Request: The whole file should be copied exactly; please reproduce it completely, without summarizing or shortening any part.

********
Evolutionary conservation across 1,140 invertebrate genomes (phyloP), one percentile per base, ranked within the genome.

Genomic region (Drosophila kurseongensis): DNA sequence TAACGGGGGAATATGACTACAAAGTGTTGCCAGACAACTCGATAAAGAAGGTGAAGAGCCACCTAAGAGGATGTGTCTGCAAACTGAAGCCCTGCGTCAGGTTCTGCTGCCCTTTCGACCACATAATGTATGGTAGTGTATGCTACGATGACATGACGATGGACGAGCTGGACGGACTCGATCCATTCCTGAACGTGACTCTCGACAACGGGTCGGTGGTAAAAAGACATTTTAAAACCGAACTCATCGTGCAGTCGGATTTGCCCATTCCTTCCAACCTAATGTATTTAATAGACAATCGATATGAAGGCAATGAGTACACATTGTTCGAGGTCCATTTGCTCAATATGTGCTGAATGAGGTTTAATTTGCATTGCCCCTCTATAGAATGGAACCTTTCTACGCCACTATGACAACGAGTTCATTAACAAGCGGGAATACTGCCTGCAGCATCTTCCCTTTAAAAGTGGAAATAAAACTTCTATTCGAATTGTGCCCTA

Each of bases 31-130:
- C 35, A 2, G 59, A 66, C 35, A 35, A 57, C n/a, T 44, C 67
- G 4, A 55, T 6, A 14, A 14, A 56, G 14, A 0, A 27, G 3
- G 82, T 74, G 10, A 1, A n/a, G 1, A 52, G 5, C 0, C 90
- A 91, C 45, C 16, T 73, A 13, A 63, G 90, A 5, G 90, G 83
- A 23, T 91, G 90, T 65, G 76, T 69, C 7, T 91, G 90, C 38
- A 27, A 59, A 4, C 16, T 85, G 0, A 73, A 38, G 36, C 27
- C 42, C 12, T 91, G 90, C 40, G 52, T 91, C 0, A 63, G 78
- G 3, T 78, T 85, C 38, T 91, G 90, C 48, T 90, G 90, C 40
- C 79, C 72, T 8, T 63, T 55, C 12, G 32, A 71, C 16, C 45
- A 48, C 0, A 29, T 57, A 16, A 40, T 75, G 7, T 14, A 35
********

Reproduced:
Evolutionary conservation across 1,140 invertebrate genomes (phyloP), one percentile per base, ranked within the genome.

Genomic region (Drosophila kurseongensis): DNA sequence TAACGGGGGAATATGACTACAAAGTGTTGCCAGACAACTCGATAAAGAAGGTGAAGAGCCACCTAAGAGGATGTGTCTGCAAACTGAAGCCCTGCGTCAGGTTCTGCTGCCCTTTCGACCACATAATGTATGGTAGTGTATGCTACGATGACATGACGATGGACGAGCTGGACGGACTCGATCCATTCCTGAACGTGACTCTCGACAACGGGTCGGTGGTAAAAAGACATTTTAAAACCGAACTCATCGTGCAGTCGGATTTGCCCATTCCTTCCAACCTAATGTATTTAATAGACAATCGATATGAAGGCAATGAGTACACATTGTTCGAGGTCCATTTGCTCAATATGTGCTGAATGAGGTTTAATTTGCATTGCCCCTCTATAGAATGGAACCTTTCTACGCCACTATGACAACGAGTTCATTAACAAGCGGGAATACTGCCTGCAGCATCTTCCCTTTAAAAGTGGAAATAAAACTTCTATTCGAATTGTGCCCTA

Each of bases 31-130:
- C 35, A 2, G 59, A 66, C 35, A 35, A 57, C n/a, T 44, C 67
- G 4, A 55, T 6, A 14, A 14, A 56, G 14, A 0, A 27, G 3
- G 82, T 74, G 10, A 1, A n/a, G 1, A 52, G 5, C 0, C 90
- A 91, C 45, C 16, T 73, A 13, A 63, G 90, A 5, G 90, G 83
- A 23, T 91, G 90, T 65, G 76, T 69, C 7, T 91, G 90, C 38
- A 27, A 59, A 4, C 16, T 85, G 0, A 73, A 38, G 36, C 27
- C 42, C 12, T 91, G 90, C 40, G 52, T 91, C 0, A 63, G 78
- G 3, T 78, T 85, C 38, T 91, G 90, C 48, T 90, G 90, C 40
- C 79, C 72, T 8, T 63, T 55, C 12, G 32, A 71, C 16, C 45
- A 48, C 0, A 29, T 57, A 16, A 40, T 75, G 7, T 14, A 35